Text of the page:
This is a big kid the Detroit Red Wings just drafted out of the Western Hockey League.

Rasmussen stands 6-foot-6 and weighs around 215 pounds. The 18-year-old center scored 32 goals in 50 games for the Tri-City Americans last season.

“I’ve got a big wing span, so I protect the puck well,” he said after going ninth overall Friday at United Center. “When I have the puck, I pride myself on not getting it taken from me.”

For the Red Wings, this is a big pick in another way. Amazingly, Rasmussen is the first top-10 selection the organization has made since 1991, when Martin Lapointe was drafted 10th overall.

In other words, GM Ken Holland better be right about this kid.

Read more: A very different draft for Detroit

To realize his potential in the NHL, Rasmussen knows he’ll need to get faster on the ice.

“Obviously, being a big guy it’s tough to get a bigger frame around,” he said. “It’s something I’ll work hard on this summer with my speed coach. It’s something I need to improve for sure.”

A Vancouver native, Rasmussen was naturally a Canucks fan growing up. He particularly admired the Sedin twins, Henrik and Daniel.

“They were always in the community and giving back,” he said. “That’s something I admire, even more than their play. They’re amazing leaders and amazing people. They’ve done a lot for the city of Vancouver.”

Now Rasmussen hopes to do a lot for his future home and team.

“I think it was one of my hopes that I could go to Detroit,” he said. “My combine meeting went really well. It was in my mind that this was a place that I really wanted to go to. It’s a dream come true definitely.”

PHT’s 2017 NHL Draft Tracker

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From the United Center in Chicago, it’s the first round of the 2017 NHL Entry Draft!

Click back here throughout the night for all the latest picks, complete with draft profiles, stories and video from tonight’s broadcast on NBCSN.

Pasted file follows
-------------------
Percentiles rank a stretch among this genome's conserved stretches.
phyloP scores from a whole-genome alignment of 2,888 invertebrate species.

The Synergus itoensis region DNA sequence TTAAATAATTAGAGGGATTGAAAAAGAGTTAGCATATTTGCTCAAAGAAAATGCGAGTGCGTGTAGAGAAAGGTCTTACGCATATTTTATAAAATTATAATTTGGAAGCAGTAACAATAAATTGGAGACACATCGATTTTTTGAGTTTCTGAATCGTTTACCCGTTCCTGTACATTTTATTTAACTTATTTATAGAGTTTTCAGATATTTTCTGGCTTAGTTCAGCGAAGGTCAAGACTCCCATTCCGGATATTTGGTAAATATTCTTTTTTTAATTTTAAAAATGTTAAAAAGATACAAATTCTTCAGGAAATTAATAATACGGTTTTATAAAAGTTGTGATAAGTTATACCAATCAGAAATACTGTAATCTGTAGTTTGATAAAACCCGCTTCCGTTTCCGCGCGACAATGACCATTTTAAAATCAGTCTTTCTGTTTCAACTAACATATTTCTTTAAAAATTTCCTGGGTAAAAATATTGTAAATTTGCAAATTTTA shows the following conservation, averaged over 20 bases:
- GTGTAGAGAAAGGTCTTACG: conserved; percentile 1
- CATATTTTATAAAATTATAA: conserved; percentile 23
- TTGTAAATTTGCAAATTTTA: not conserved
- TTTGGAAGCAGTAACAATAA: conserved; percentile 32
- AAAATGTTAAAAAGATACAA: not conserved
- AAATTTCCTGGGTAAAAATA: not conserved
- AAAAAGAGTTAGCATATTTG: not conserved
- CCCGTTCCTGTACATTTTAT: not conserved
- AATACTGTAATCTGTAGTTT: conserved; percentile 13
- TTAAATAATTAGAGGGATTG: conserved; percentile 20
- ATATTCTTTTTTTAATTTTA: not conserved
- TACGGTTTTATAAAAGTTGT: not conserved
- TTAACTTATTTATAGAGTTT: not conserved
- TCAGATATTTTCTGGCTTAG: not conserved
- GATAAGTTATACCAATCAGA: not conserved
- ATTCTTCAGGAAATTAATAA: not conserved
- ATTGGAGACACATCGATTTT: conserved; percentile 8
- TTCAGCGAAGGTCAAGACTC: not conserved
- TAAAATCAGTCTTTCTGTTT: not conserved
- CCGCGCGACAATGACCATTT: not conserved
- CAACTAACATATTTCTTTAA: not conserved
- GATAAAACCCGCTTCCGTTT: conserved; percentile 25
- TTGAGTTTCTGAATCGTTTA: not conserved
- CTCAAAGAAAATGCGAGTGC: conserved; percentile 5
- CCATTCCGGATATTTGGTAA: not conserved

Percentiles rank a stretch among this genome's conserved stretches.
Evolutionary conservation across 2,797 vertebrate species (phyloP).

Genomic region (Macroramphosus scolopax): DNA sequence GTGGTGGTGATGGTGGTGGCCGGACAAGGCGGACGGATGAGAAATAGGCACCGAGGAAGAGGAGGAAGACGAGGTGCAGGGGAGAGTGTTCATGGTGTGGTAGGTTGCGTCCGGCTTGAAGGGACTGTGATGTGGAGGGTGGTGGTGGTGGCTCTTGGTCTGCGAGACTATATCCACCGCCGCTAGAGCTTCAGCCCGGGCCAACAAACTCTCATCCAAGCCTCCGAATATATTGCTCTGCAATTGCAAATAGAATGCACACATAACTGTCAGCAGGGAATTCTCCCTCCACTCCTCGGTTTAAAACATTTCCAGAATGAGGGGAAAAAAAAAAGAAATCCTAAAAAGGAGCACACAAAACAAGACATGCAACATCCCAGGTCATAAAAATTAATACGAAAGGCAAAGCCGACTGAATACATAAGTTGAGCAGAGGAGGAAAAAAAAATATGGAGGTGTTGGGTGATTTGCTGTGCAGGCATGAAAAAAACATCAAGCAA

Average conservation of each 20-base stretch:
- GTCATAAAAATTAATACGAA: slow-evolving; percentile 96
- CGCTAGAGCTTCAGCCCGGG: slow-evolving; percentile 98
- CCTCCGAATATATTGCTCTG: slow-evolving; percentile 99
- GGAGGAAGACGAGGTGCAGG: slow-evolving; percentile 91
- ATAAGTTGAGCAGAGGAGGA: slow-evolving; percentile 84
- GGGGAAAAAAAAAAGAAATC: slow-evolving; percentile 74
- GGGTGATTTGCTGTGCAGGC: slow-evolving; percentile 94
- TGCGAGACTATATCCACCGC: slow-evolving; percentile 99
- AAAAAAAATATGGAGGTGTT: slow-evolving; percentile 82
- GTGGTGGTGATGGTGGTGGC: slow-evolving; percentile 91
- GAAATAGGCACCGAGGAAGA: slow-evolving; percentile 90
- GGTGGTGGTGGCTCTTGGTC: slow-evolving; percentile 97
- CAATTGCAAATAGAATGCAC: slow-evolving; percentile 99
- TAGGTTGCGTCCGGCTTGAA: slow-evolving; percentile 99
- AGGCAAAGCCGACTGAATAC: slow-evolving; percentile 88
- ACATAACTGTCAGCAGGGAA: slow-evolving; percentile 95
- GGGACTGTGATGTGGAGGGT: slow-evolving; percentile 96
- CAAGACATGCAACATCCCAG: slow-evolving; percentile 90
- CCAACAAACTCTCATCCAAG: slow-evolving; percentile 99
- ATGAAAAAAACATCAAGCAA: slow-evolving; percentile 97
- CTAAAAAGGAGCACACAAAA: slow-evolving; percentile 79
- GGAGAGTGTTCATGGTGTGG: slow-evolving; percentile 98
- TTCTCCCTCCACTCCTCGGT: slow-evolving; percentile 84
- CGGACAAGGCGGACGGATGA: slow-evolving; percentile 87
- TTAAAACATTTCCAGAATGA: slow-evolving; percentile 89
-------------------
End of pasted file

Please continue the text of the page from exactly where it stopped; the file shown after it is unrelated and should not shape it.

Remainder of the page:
1. New Jersey Devils: Nico Hischier center, QMJHL Halifax (profile)

More: Hischier not caught up in ‘Nico vs. Nolan’ hype

2. Philadelphia Flyers: Nolan Patrick center, WHL Brandon (profile)

More: ‘The media’s pumping it down’ — Patrick rejects notion of weak draft class

3. Dallas Stars: Miro Heiskanen, defenseman, HIFK Finland (profile)

4. Colorado Avalanche: Cale Makar, defenseman, AJHL Brooks (profile)

More: D-man Makar makes for compelling prospect

5. Vancouver Canucks: Elias Pettersson, center, SHL Timra IK

6. Vegas Golden Knights: Cody Glass, center, WHL Portland

7. New York Rangers (from Arizona): Lias Andersson, center, SHL HV71

8. Buffalo Sabres: Casey Mittelstadt, center, Eden Prairie HS (profile)

More: Mittelstadt has no regrets after chasing Minnesota high school title

9. Detroit Red Wings: Michael Rasmussen, center, WHL Tri-City

More: Getting drafted by Wings ‘a dream come true’ for Rasmussen

10. Florida Panthers: Owen Tippett, RW, OHL Mississauga (profile)

11. Los Angeles Kings: Gabriel Vilardi, C, OHL Windsor (profile)

More: Gabriel Vilardi deserves your attention

12. Carolina Hurricanes: Martin Necas, center, Czech League Brno

13. Vegas Golden Knights (from Winnipeg): Nick Suzuki, center, OHL Owen Sound

14. Tampa Bay Lightning: Cal Foote, defenseman, WHL Kelowna

15. Vegas Golden Knights (from NY Islanders): Erik Brannstrom, defenseman, SHL SV71

16. Calgary Flames: Juuso Valimaki, defenseman, WHL Tri-City

17. Toronto Maple Leafs: Timothy Liljegren, defenseman, SHL Rogle

18. Boston Bruins: Urho Vaakanainen, defenseman SM-liiga JYP

19. San Jose Sharks: Josh Norris, center, USA U-18 NTDP

20. St. Louis Blues: Robert Thomas, center, OHL London

21. New York Rangers: Filip Chytil, center, Czech League Zlin

22. Edmonton Oilers: Kailer Yamamoto, right wing, WHL Spokane

23. Arizona Coyotes (from Minnesota): Pierre-Olivier Joseph, defenseman, QMJHL Charlottetown

24. Winnipeg Jets (from Columbus via Vegas): Kristian Vesalainen, right wing, SHL Frolunda

25. Montreal Canadiens: Ryan Poehling, center, St. Cloud State

26. Dallas Stars (from Chicago): Jake Oettinger, goalie, Boston University

27. St. Louis Blues (from Washington)
28. Ottawa Senators
29. Dallas Stars (from Anaheim)
30. Nashville Predators
31. Pittsburgh Penguins

Cody Glass becomes Vegas’ first-ever draft pick

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Cody Glass became part of history on Friday night.

Glass, the No. 6 ranked North American skater from WHL Portland, became the first-ever draft pick of the Vegas Golden Knights, who took him sixth overall at the United Center in Chicago.

A 6-foot-2 center that was named the Winterhawks’ MVP this season, Glass has drawn comparisons to Winnipeg’s Mark Scheifele. He put up a stunning 94 points in 64 games this season, and is regarded as one of the finest offensive talents in the Western League.

While Glass is the first-ever pick for the Knights, he’ll soon have some company. GM George McPhee stockpiled a pair of additional first-round picks at Wednesday’s expansion draft — No. 13 and 15 respectively — meaning Vegas could walk away from tonight with a boatload of young, enticing prospects.